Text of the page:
It will be understood that each bag 10 otherwise may be configured similarly to prior art bags. Such bags are formed as best shown in FIGS. 5, 6, and 7 of a front plastic sheet 32 and a back or bottom sheet 34, both of which are similarly configured and secured together in register along their bottom edges 36, their side edges 38a and 38b, and the top edges of the straps 42a and 42b, respectively. The inner edges 44a and 44b of the straps 42a and 42b, respectively, and the bottom edges 18 and the tabs 14 of each sheet are unsealed, thereby to enable the two sheets 32 and 34 to be pulled apart from each other to form the bag cavity 40. When the bags are formed in packs according to the present invention, as hereinafter explained, just prior to each bag being deposited on top of another bag, a small spot of adhesive 44 is applied to the outer face 32a of the sheet 32 at its neck 16 so that when the tab neck 16 of the outer face (not shown) of the rear sheet 34 of the next bag is placed on top of the bag having the adhesive deposit 44 and pressed thereagainst, the neck 16 of the bottom face of the next bag will adhere to the neck 16 of the upper face 32 of the bag upon which the next bag is so placed and pressed downwardly in order to form the pack. In accordance with the present invention, the actual spot of adhesive 44 desirably is of a diameter of approximately 3/16ths of an inch, and the adhesive is deposited in hot melt form by a pressure gun 46, shown in FIG. 2, such as is made and sold by Nordson Corporation of Duluth, Ga. The hot melt adhesive, such as that sold by Heartland Adhesives and Coatings of Germantown, Wis. under its-designation H403, desirably would be placed in and melted by an applicator 48, disposed as shown in FIG. 1, such applicator being of the type of the Series 31 or Series 34 applicators, also made by said Nordson Corporation. The melted adhesive may be conducted from the applicator 48 to the gun 46 by resistance temperature detector style hoses 50, also made and offered by said Nordson Corporation.
The actual fabrication of bag packs, except for the adhesive application described is otherwise conventional in that a roll of plastic tubing is unwound to be passed through a station 54, where the tubing is transversely perforated at regularly spaced intervals and thermoplastically sealed along the edges abutting each side of the transverse perforation. At the station 56, the adhesive 44 is applied at a spot on a upper face of the sheet which spot will later become the neck 16 of a bag. From there, the bags move to the next station 58, where they are pulled apart at their perforations and stacked, following which, after the stacking of a predetermined number of bags is completed, the bags are pressed together and the stack is die cut to the configuration for the bags shown in FIG. 3.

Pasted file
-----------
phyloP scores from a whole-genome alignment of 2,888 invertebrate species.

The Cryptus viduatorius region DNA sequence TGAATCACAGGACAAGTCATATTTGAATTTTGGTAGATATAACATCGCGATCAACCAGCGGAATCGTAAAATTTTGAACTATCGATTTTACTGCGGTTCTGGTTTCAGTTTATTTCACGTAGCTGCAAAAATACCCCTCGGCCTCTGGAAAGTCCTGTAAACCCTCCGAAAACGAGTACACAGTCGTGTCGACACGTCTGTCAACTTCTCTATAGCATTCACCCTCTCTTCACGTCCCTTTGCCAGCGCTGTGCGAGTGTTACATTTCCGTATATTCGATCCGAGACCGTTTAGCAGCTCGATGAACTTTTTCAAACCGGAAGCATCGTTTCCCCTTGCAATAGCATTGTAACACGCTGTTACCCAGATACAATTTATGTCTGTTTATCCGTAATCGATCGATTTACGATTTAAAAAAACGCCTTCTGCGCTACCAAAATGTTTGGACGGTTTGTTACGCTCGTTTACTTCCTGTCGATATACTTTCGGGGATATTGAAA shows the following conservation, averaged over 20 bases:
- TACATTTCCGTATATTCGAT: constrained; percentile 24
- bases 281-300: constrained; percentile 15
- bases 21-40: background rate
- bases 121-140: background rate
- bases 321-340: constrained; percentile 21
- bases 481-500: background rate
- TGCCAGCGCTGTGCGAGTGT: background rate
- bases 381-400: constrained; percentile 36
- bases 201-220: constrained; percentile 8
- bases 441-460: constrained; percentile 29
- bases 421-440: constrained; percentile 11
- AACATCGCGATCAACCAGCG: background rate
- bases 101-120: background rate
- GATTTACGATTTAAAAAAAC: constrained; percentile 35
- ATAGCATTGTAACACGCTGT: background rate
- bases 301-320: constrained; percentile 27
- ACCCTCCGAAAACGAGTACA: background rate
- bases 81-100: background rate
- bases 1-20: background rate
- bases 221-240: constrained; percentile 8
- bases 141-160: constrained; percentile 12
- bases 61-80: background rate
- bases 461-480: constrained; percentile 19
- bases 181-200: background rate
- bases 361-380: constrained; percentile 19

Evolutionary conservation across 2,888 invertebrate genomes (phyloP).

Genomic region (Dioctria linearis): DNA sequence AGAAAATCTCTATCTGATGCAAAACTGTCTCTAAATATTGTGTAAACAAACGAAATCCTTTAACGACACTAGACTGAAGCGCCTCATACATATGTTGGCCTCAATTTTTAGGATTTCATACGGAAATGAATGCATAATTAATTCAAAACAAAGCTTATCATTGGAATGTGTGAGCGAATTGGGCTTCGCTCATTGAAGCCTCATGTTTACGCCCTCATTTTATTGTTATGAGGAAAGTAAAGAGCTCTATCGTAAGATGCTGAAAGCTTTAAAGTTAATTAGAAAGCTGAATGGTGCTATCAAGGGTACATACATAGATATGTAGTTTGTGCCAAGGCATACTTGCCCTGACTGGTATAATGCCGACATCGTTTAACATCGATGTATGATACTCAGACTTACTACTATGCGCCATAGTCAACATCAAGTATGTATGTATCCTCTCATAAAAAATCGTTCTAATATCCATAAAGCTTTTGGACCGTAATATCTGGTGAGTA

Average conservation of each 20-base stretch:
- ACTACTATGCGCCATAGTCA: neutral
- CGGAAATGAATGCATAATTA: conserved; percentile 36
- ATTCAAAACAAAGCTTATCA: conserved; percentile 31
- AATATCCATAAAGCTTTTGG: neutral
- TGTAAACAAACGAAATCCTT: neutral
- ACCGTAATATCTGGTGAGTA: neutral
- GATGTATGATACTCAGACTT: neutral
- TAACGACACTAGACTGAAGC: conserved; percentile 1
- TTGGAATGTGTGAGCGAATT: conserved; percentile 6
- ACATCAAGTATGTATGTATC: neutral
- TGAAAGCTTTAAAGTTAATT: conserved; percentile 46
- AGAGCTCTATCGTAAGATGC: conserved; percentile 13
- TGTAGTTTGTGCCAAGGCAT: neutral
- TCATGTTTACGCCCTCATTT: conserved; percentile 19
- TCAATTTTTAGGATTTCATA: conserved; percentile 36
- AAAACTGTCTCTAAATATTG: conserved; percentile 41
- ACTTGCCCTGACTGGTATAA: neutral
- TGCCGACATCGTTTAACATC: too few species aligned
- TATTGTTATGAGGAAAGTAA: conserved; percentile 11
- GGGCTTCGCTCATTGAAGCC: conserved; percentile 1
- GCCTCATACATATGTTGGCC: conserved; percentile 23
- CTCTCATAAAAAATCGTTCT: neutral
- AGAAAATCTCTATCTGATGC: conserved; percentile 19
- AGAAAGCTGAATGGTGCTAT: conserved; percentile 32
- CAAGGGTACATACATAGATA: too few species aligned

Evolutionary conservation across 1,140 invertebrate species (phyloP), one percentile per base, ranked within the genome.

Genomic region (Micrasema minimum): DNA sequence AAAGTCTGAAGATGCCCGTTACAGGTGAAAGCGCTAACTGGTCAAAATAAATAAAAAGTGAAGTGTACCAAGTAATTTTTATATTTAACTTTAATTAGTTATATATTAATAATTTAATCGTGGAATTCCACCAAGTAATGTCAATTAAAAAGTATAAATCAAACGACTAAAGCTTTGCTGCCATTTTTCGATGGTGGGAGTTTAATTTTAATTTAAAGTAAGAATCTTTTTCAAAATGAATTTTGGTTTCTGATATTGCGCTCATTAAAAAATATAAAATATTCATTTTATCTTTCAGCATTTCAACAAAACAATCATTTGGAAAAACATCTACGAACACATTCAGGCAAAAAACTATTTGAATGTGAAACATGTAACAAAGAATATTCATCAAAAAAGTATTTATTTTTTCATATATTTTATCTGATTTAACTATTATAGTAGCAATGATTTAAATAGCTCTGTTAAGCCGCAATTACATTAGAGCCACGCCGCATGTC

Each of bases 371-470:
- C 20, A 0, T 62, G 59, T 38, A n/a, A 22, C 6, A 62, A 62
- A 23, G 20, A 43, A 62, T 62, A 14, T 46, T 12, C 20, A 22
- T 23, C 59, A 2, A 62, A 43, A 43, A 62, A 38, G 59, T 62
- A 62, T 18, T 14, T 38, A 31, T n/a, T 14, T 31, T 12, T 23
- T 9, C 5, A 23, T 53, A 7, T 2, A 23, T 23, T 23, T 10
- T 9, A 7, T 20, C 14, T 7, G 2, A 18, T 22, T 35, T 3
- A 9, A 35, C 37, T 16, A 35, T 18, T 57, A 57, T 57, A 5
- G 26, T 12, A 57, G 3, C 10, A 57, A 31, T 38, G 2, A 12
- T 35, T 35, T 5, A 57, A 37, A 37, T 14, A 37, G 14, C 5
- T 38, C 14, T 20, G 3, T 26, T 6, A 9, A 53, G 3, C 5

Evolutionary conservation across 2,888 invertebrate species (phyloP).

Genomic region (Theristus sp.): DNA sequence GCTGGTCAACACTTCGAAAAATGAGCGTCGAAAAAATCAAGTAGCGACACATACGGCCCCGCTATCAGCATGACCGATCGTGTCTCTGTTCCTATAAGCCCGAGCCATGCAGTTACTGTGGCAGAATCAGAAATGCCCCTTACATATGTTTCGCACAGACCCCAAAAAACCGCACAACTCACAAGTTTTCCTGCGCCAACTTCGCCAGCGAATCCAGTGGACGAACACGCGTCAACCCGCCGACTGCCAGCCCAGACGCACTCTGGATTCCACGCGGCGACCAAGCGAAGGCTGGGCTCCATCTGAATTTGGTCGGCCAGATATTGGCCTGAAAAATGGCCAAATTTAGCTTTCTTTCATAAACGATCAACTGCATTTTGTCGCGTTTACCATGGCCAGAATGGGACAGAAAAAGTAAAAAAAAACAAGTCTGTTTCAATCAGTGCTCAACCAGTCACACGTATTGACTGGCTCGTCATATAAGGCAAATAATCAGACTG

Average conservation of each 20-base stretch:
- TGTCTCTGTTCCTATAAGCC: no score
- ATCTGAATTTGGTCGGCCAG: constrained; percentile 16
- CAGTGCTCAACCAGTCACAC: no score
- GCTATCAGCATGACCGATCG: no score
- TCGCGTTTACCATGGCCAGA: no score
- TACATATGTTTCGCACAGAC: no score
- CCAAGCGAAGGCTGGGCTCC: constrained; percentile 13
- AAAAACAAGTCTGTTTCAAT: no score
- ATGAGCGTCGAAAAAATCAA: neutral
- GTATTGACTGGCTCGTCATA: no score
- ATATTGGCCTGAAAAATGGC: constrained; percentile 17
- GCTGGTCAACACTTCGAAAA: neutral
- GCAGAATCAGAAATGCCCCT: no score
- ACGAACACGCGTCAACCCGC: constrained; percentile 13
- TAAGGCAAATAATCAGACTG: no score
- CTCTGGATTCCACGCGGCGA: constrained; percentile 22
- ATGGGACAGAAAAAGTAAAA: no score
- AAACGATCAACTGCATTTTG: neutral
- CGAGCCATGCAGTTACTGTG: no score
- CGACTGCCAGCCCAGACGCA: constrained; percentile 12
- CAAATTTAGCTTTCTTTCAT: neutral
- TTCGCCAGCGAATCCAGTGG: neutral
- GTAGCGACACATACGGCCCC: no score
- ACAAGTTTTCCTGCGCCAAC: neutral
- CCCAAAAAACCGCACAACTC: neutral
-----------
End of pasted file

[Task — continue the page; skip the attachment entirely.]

As previously mentioned, when the bags are thus stacked and pressed together, adherence occurs at the spot 44 on the neck 16 of each tab 14 between the bottom sheet of the top bag and the top sheet of the next ensuing bag. The bag packs thus formed are ready for packing and shipping and, ultimately, for mounting on a rack 12 in a supermarket or other establishment where the bags are utilized to pack customers' purchases. Desirably, the fabrication process, including particularly the application of adhesive spotting is computer controlled.
In use, then, a stack of bags 10 is mounted on a rack 12 by inserting the side rods 13 through the orifices 11 in the straps 42a and 42b of the several bags 10 comprising the stack. At the same time, the horseshoe-like element 26 of the rack is inserted through the slots 24 in the bag tabs 14. Thus mounted, the bags are ready for use by the store packer, as shown in FIG. 4.
When groceries or other articles are to be packed, as shown in FIG. 5, the packer grips the forward edge 33 of the front wall 32 of a bag 10 and pulls it open to establish a cavity 40 into which groceries or other articles may be placed. When the bag is packed, further pulling on the bag's front wall 32, as shown in FIG. 5, results in a tearing of the neck 16 of the bag from the expanded upper portion 22 of the tab 14 at the slit 28 in the rear wall 34 of the bag being pulled. Simultaneously, the neck 16' of the front wall of the next ensuing bag (not shown) is also detached from its tab 16 due to the adherence to the adjacent neck 16 at the adhesive spot 44. Further pulling, as illustrated in FIG. 6, results in the front wall 32' being pulled away from the rear wall 34' of the next ensuing bag to produce the cavity 40' in the next ensuing bag 10'. With little further pulling, the adhered necks 16 and 16' (FIG. 6) are separated to leave the neck 16' as shown in FIG. 7. Thus, with each pulling of a bag 10 and its removal from the rack 12 of the rods 13, the front wall 32' of the next ensuing bag is pulled away from the back wall 34' of that bag to produce the desired cavity 40' into which articles may be deposited by the store packer. At the same time, the preceding bag is detached from the ensuing bag at the small spot 44 of adhesive which has temporarily held together the abutting tab necks 16 and 16'. Because of both the small size of the adhesive spot 44 and the adhesive recommended for application to the bags as hereinabove explained, any adhesive left on the upper edge 18 of the bag will be found to be completely unobjectionable.
From a consideration of the foregoing and the accompanying drawings, it will be appreciated that the present invention provides an inexpensive and effective manner for providing what may be considered packs of self-opening bags, thereby decreasing the time and energy which a packer must employ in supermarket, grocery store, or other merchandising establishments.
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|U.S. Classification||206/554, 383/9, 383/37|
|International Classification||B65D33/00, B31B19/98|
|Cooperative Classification||B65D33/001, B31B19/98, B31B2219/927|
|European Classification||B31B19/98, B65D33/00B|
|Mar 7, 1997||AS||Assignment|
Owner name: VANGUARD PLASTICS, INC., A CORP. OF MO, TEXAS
Free format text: ASSIGNMENT OF ASSIGNORS INTEREST;ASSIGNOR:KEMAMJIAN, GARY;REEL/FRAME:008376/0359
Effective date: 19970214
|May 7, 1997||FPAY||Fee payment|
Year of fee payment: 4
|Nov 27, 2001||REMI||Maintenance fee reminder mailed|
|May 3, 2002||LAPS||Lapse for failure to pay maintenance fees|
|Jul 2, 2002||FP||Expired due to failure to pay maintenance fee|
Effective date: 20020503